As Israel gears up for its second election in a year, Amnesty International has published a new briefing highlighting what it describes as “increasing threats” to the “freedom of expression” of Palestinian members of the Knesset.
“Elected but restricted: Shrinking space for Palestinian parliamentarians in Israel’s Knesset” was released two weeks before Israelis go to the polls on 17 September, and constitutes a stark summary of what Amnesty describes as a “shrinking space” for critics, and “entrenched” discrimination. Read more
The commendable decision by Amnesty International UK to cancel an event this week organised by the Jewish Leadership Council (JLC) is an important development in the fight against Israel’s illegal settlements in the occupied Palestinian territories.
The event, which was to focus on the ills of the United Nations Human Rights Council (UNHRC), featured Hillel Neuer, the head of pro-Israel pressure group UN Watch. Acknowledging that the booking should never have been approved in the first place, Amnesty UK pulled the plug on the event after concerns were raised both externally and within the organisation. Read more
The Israeli Supreme Court has been accused of redefining torture so as to permit it after a major new ruling was greeted with dismay by local and international human rights groups.
Last week the court – sitting as the High Court of Justice – denied a petition brought by The Public Committee Against Torture in Israel (PCATI) on behalf of Palestinian prisoner Asad Abu Ghosh. Read more
In an unprecedented development, Amnesty International has pledged to consider whether the Israeli government is committing the crime of apartheid in the occupied Palestinian territory (oPt).
This marks the first time that the global rights NGO has said it will investigate Israeli practices specifically with regards to whether they meet the international definition of apartheid. Read more
It is one year since the beginning of a Palestinian youth-driven, anti-colonial revolt characterised by protests and attacks on Israeli forces and settlers in the Occupied Palestinian Territory (OPT), along with brutal violence and punitive measures by Israeli authorities.
The timeline is not precise; by October 1, 2015, anti-occupation violence by Palestinians had been gradually on the rise, with ebbs and flows, for a few years. Some have dubbed it the ‘Jerusalem Intifada’. Others have described it as “less than an Intifada and more than a popular blow-up.” Read more
A senior Gaza-based employee of US-headquartered charity World Vision appeared in an Israeli court on Tuesday, charged with numerous counts of ‘supporting terrorism’.
According to the Israel Security Agency (ISA or Shin Bet), Mohammad al-Halabi infiltrated the charity on behalf of Hamas, redirecting tens of millions of dollars to Al-Qassam Brigades over many years.
But to the consternation of Halabi’s lawyer, family, and colleagues, as well as diplomats and human rights workers, the trial – which reconvenes in October – is being conducted entirely in secret. Read more
The Israeli government and its supporters routinely play down the significance of West Bank settlements as an obstacle to peace with the Palestinians. One recent example of this came from a Jewish Agency spokesperson, who tweeted: “Jewish communities in the West Bank take up under 2% of the land; that is, over 98% of the West Bank contains no Jewish residents at all.”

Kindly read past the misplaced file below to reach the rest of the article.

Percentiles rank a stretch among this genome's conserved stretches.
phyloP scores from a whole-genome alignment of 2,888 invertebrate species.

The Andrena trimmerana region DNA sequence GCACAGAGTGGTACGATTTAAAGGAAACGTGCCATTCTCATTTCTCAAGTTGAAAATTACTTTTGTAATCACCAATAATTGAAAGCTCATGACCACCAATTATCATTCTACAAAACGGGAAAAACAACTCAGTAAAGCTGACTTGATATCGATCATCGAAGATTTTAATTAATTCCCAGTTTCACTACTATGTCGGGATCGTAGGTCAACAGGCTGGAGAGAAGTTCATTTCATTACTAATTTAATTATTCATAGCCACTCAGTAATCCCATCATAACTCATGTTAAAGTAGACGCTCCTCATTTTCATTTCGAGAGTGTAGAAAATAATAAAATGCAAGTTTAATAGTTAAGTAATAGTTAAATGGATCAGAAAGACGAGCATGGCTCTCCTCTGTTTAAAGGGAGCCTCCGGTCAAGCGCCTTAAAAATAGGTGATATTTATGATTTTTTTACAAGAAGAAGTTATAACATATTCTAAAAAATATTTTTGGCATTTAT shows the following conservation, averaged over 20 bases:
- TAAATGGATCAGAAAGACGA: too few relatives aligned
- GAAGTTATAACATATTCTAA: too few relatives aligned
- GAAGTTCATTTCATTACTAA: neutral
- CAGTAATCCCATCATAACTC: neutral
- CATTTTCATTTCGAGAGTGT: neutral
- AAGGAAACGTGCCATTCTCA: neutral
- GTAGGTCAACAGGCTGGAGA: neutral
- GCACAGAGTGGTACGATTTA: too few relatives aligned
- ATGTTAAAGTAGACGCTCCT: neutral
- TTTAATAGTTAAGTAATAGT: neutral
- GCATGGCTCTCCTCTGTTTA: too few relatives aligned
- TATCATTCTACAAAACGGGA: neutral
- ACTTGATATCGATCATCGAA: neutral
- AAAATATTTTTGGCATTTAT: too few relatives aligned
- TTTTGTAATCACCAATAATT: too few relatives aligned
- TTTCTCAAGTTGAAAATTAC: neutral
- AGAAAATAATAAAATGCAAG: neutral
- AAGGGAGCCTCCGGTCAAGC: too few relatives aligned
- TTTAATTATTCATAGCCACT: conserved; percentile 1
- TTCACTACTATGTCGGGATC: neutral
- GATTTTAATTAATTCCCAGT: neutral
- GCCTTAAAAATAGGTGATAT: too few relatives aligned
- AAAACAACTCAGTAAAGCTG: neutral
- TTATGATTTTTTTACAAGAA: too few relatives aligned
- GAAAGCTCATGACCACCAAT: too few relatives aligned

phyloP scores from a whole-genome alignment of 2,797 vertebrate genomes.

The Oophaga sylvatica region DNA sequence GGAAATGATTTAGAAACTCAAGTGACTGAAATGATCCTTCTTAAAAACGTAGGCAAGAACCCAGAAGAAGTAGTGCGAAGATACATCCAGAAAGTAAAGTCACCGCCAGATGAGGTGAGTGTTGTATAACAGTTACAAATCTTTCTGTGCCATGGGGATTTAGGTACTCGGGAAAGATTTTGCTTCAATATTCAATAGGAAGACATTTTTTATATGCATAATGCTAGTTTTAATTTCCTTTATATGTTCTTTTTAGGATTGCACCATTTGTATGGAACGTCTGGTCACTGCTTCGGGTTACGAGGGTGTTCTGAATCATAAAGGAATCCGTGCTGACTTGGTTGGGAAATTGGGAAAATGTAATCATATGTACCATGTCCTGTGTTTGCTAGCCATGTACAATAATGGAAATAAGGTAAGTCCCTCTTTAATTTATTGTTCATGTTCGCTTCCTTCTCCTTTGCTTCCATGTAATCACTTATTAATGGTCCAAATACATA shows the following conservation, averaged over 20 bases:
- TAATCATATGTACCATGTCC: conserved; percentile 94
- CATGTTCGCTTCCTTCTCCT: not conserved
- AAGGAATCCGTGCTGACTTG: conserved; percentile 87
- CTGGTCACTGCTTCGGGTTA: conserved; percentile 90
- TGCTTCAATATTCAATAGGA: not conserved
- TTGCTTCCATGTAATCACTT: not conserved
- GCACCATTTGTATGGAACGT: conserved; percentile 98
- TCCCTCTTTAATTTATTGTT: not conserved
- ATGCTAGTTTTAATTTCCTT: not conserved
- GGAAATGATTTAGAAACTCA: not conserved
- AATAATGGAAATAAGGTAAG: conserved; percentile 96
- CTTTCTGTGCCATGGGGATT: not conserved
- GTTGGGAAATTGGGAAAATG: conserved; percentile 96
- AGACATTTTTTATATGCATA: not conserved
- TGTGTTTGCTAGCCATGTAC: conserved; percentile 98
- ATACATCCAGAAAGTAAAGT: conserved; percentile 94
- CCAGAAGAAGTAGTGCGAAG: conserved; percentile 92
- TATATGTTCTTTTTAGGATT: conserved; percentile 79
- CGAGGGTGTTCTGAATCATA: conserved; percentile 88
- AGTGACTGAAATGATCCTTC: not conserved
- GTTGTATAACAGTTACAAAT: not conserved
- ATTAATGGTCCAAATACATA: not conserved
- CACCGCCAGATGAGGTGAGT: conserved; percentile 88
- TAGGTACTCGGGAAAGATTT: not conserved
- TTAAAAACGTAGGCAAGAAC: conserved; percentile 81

So is this true – and exactly how much of the Occupied Palestinian Territory (OPT) do Israel’s settlements take up? Read more
On Sunday, an undercover unit of Israel’s Border Police conducted an arrest raid in Shuafat refugee camp, an area of Occupied East Jerusalem locked behind the Separation Wall.
Encountering resistance from local residents, the undercover forces requested assistance, and a large number of uniformed Israeli forces entered the camp. The police, in order to “extract the undercover unit and the detainee”, deployed “tear gas, sponge-tipped bullets and stun grenades.”
Nafaz Damiri was shopping in Shuafat when the raid took place. As he stood taking shelter inside a supermarket, Israeli forces shot him in the face with a sponge bullet. The 55-year-old husband and father of one, who was born deaf and dumb, has now lost his right eye. Read more
In March, I debated the motion ‘This House Believes Israel is a Rogue State’ at the Cambridge Union. Opening proceedings, I suggested that the opposition might well “concede” that “Israel is not perfect”, intentionally missing the point about Israel’s rights violations being systematic.
Revealingly, president of the Board of Deputies of British Jews Vivian Wineman almost immediately did just that, telling the debating chamber: “We’re not arguing that Israel is perfect.”
Central to how Israel presents itself is the idea that while Israeli political leaders and military officials can and do make mistakes, there is a robust system of legal accountability that means such offenders are brought to book.
Last week has demonstrated how the reality is very different; that Israelis who commit atrocities against Palestinians benefit from a culture of impunity for civilian and soldier alike. Read more
Leading NGOs have heavily criticised attempts to link the reconstruction of the Gaza Strip with its demilitarisation, ahead of a debate about the issue in Westminster today.
Labour Friends of Israel (LFI) will this afternoon urge “disarmament for development”, as the Israel lobby group launches a new campaign focusing on the Gaza Strip and Hamas.
In their supporters’ briefing, LFI claims: “Reconstruction, lifting the ‘blockade’ of Gaza by Israel and Egypt and demilitarisation are intimately linked: the first two are dependent on the last.” Read more